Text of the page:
Faces of Architecture: Nicky Watson
Nicky is an Architect Director for JDDK. She grew up in Kent, and her Dad was her inspiration to became an architect although the stresses she saw him go through lead her to choose a different path at first. She originally chose to study Biochemistry but early on she realised she had made a terrible mistake in not choosing art and she scurried around developing an art portfolio on her own, attending holiday art courses and proceeded to apply for architecture.
"My Dad was an architect which he enjoyed but when I was considering what my future might hold, he was having a very stressful time at work and on more than one occasion came home saying "Never be an architect Nicky!". Saying that, his career did influence me. He worked in Africa a lot when I was a child, mostly on large teaching hospital projects, for which he was awarded an MBE, so I knew what he did was important to society, and this appealed to me.
"I do recall we did a lot of looking up at things together. One particular memory I have is of sitting in the foyer area of the National Theatre in London looking up at the concrete ceiling, him explaining how the ceiling worked structurally, how it had been made and how the fantastic timber relief ended up on the concrete – I was fascinated and in awe of both the design and his knowledge.
"Having worked as an architect for almost 25 years, I find it impossible to choose a favourite project. The work I enjoy the most is when I can see the positive impact design can have on a building user. I have worked on three projects for the charity The Sick Children’s Trust, where the design of their 'Home from Homes' can help to reduce stress for families of very sick children. Good design won’t take it away completely, but if you can design in a sunny view or a quiet place to sit then it will make a difference, even in a small way, which is very fulfilling.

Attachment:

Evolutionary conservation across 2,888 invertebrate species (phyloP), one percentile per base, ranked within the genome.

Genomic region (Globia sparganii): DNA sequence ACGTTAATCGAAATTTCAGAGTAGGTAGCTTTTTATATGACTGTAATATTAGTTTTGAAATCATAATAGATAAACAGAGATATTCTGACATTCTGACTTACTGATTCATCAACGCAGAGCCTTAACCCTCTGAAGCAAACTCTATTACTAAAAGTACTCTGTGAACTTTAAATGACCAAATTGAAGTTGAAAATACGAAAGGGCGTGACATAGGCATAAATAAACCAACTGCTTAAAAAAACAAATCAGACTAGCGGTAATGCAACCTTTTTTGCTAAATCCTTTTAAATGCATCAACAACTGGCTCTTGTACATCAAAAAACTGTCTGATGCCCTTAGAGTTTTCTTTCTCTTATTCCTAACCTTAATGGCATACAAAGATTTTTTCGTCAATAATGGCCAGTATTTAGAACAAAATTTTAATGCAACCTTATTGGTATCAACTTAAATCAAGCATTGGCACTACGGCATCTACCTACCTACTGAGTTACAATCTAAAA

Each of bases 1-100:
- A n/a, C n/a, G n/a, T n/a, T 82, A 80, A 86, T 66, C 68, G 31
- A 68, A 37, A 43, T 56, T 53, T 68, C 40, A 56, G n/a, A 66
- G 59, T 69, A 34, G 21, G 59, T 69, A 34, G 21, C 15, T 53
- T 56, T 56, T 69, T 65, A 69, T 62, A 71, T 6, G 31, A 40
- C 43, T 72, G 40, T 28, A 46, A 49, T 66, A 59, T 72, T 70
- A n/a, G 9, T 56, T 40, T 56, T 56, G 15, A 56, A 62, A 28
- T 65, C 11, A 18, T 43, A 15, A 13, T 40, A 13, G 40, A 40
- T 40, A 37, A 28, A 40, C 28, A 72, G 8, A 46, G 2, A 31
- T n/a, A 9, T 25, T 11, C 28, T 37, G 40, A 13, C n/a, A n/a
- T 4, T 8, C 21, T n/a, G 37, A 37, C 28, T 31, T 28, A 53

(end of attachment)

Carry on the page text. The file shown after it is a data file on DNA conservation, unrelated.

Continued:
"I love the fact that pretty much every day in my job is different – be that design work in housing, health, heritage or other sectors, developing my skills and knowledge, working with local communities, solving technical problems, business management, PR and marketing, RIBA Council work, or mentoring.
"I believe part of the architect’s role is to respond to society in terms of it’s physical, social, economic and cultural context. Therefore, the profession, in order to respond in the best manner it can, should have a diversity that reflects society. At the moment, the profession’s diversity is better than it has been in the past, but there is a way to go.
"The RIBA North East #facesofarchitecture initiative is brilliant for not only celebrating the diversity we already have, but for acting as a window into the profession which isn’t always available to the wider community, so that potential future architects can see that it is a profession for all and what positive influence they could bring to it.
"Of course, diversity, equality and inclusion goes way beyond matters of gender, however my personal interest is in encouraging girls to consider architecture as a profession as much as boys do, and then retaining women in the profession.
"The entry statistics into university courses show a really good gender mix, but when you look at the number of women qualifying and staying in the profession, the statistics are really not as high. This has to change.
"I was fortunate to join a practice, aged 25, which was being led by a woman. I didn’t think twice about it, it seemed perfectly natural - but now I look back and realise what an important role model and mentor Jane Darbyshire was for me, and my female colleagues’, progression in the profession."